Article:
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Ginger supplement significantly reduced length of hospital stay in individuals with COVID-19



Evidence from previous studies has suggested that ginger extract exhibits the potential as an alternative treatment for Coronavirus disease 2019 (COVID-19). Here, we want to investigate whether ginger supplement improves the clinical manifestation of hospitalized COVID-19 individuals.


A total of 227 hospitalized individuals with COVID-19 were randomized to either the control (n = 132) or intervention group (n = 95). The intervention group took ginger supplement orally at the dosage of 1.5 g twice daily, until they were discharged from the hospital. Both groups received the same standard of general medical care during hospitalization, and the length of stay was recorded and compared between groups.


Among all participants, a significant reduction in hospitalization time (the difference between the treatment and control groups was 2.4 d, 95% CI 1.6–3.2) was detected in response to the ginger supplement. This effect was more pronounced in men, participants aged 60 years or older, and participants with pre-existing medical conditions, relative to their counterparts (P-interactions < 0.05 for all).


Ginger supplement significantly shortened the length of stay of hospitalized individuals with COVID-19.

Trial registration: The trial was registered on the Chinese Clinical Trial Registry (ChiCTR2200059824).


Coronavirus disease 2019 (COVID-19) is an infectious disease induced by the novel severe acute respiratory syndrome coronavirus 2 (SARS-CoV-2). As one of the largest pandemics in recent centuries, as of August 2022, COVID-19 has caused more than 590 million cases, including over 6 million deaths; continuously challenging the global health system, increasing medical burdens and severely threatening people’s lives. While immunization with vaccines proved the efficacy of protecting people from virus infection [1, 2], with the emerging new strains of the virus and decay of antibodies after vaccination [3, 4], the risk of infection could increase [5]. Therefore, finding effective interventions to help people recover from COVID-19 is of equal importance as building up immunity via vaccination.

Ginger (Zingiber officinale), as an edible plant, is also considered as a traditional herbal medicine in China. Scientific evidence has demonstrated that ginger has broad anti-inflammatory properties through modulating cytokine production and other regulatory pathways [6,7,8,9]. Specifically, ginger exhibited a protective role against acute respiratory distress syndrome [10, 11], the primary cause of mortality in severe COVID-19 cases. Moreover, bioactive compounds present in ginger, such as gingerol and shogaol, showed high affinity to the SARS-CoV-2 spike protein, thus could potentially interfere with the spike protein and host angiotensin-converting enzyme 2 (ACE-2) interaction [12, 13]. Interactions between ginger-derived compounds and papain-like protease and other virus proteins essential for its survival were also indicated via computational theoretical models [14, 15].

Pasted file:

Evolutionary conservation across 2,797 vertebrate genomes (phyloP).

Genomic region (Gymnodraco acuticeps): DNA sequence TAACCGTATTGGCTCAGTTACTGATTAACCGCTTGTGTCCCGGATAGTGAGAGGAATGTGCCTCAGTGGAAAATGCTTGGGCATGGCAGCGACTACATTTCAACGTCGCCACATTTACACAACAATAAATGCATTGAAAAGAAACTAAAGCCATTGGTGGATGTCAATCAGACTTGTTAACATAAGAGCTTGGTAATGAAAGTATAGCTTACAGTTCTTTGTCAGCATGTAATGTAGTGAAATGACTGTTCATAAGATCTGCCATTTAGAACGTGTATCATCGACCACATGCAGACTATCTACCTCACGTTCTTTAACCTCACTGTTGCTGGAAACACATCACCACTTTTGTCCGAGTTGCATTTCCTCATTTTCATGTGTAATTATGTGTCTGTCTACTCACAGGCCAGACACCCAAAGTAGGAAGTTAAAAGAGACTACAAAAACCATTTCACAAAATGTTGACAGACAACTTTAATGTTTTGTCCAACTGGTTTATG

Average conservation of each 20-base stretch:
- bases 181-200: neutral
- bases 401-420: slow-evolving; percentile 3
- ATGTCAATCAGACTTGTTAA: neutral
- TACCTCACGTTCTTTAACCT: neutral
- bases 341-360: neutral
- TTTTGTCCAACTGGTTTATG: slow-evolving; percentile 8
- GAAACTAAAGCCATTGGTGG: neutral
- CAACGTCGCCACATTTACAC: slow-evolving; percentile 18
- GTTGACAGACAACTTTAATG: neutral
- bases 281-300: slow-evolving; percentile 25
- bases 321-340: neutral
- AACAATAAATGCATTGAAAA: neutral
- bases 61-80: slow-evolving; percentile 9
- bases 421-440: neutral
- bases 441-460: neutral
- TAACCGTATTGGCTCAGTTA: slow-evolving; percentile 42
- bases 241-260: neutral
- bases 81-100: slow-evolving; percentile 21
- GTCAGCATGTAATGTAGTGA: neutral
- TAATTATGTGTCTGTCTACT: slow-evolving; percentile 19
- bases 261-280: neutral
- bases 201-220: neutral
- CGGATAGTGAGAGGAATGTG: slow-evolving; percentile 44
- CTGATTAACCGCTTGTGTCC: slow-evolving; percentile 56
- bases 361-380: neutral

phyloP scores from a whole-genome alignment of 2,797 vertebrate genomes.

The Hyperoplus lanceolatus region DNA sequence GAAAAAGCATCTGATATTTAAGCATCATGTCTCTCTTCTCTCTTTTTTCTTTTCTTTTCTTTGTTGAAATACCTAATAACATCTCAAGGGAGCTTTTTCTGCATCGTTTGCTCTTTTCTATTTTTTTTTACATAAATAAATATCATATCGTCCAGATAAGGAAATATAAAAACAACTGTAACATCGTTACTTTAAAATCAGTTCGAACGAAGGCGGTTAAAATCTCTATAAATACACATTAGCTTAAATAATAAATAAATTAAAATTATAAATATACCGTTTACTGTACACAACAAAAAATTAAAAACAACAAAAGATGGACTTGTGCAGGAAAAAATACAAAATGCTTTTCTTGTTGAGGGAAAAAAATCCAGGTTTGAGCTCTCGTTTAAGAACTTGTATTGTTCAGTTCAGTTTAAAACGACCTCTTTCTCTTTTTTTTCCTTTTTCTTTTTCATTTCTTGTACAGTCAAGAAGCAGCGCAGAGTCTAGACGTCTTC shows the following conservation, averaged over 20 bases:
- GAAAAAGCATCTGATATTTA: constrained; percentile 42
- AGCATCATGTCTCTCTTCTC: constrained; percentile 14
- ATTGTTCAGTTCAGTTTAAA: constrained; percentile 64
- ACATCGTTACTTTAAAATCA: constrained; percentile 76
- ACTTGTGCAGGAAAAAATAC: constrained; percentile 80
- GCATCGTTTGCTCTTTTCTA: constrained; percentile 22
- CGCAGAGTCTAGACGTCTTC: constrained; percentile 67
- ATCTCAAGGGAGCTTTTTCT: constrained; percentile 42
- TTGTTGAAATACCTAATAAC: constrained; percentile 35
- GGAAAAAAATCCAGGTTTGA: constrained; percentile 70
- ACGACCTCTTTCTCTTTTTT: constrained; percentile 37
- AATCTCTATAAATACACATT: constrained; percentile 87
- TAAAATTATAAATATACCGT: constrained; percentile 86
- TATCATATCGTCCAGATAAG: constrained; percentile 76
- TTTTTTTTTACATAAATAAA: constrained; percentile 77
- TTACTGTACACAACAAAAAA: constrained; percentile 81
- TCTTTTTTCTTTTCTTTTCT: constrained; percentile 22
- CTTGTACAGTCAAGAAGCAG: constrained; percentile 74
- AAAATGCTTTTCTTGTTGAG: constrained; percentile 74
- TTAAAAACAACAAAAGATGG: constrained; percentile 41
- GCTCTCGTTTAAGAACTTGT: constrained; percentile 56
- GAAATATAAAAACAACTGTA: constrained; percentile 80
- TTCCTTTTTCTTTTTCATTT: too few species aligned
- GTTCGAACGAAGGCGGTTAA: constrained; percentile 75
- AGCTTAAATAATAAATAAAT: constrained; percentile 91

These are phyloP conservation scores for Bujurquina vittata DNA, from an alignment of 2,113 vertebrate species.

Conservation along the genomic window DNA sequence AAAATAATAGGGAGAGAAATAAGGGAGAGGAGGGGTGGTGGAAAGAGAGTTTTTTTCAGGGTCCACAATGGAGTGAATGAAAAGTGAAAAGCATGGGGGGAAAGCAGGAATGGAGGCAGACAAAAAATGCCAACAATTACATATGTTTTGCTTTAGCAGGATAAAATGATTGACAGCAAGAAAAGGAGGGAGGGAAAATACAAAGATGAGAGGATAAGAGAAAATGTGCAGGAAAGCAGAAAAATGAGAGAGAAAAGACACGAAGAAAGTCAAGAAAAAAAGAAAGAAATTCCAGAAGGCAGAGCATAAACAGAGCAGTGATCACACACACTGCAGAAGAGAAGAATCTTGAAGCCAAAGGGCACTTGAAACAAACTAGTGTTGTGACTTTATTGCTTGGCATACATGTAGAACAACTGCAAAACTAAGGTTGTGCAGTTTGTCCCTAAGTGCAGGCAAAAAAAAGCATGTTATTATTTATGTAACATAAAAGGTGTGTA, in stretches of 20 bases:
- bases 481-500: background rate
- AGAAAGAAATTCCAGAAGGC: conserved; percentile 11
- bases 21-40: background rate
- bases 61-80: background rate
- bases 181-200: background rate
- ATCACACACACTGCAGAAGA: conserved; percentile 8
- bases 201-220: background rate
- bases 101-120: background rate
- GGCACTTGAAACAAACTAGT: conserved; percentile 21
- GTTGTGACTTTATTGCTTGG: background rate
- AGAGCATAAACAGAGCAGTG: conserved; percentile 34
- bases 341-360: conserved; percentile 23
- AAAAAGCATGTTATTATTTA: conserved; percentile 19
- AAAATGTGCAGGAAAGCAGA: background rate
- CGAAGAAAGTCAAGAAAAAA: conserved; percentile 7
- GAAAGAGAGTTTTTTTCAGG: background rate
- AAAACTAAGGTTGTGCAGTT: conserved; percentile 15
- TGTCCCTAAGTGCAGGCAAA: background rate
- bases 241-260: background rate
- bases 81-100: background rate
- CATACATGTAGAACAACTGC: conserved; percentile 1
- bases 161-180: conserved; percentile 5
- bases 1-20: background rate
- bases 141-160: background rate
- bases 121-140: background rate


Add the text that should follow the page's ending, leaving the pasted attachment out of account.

Taken together, ginger presents the potential as an alternative therapeutic agent to treat COVID-19. Therefore, we conducted a clinical trial to examine the effect of the ginger supplement on the clinical manifestations of individuals with COVID-19.


Study design and participants

The study protocol was approved by the institutional review boards of Zhongshan Hospital, Fudan University, and the trial was registered on the Chinese Clinical Trial Registry (ChiCTR2200059824). All participants provided written informed consent. Study participants were recruited among the individuals with COVID-19 hospitalized at two Fangcang shelter hospitals, from April to May 2022, in Shanghai, China. At the time of admission, individuals with COVID-19 tested positive but no symptoms (asymptomatic infection) were invited to participate in the study.

Sample-size estimation

As our study is experimental in nature with no prior reference to estimate the sample size for treatment effect testing, we made our best effort to recruit eligible participants and obtain an acceptable sample size.

Randomization and masking

Eligible participants were randomized to either the ginger supplement group or the control group, and no masking was implemented in the current trial.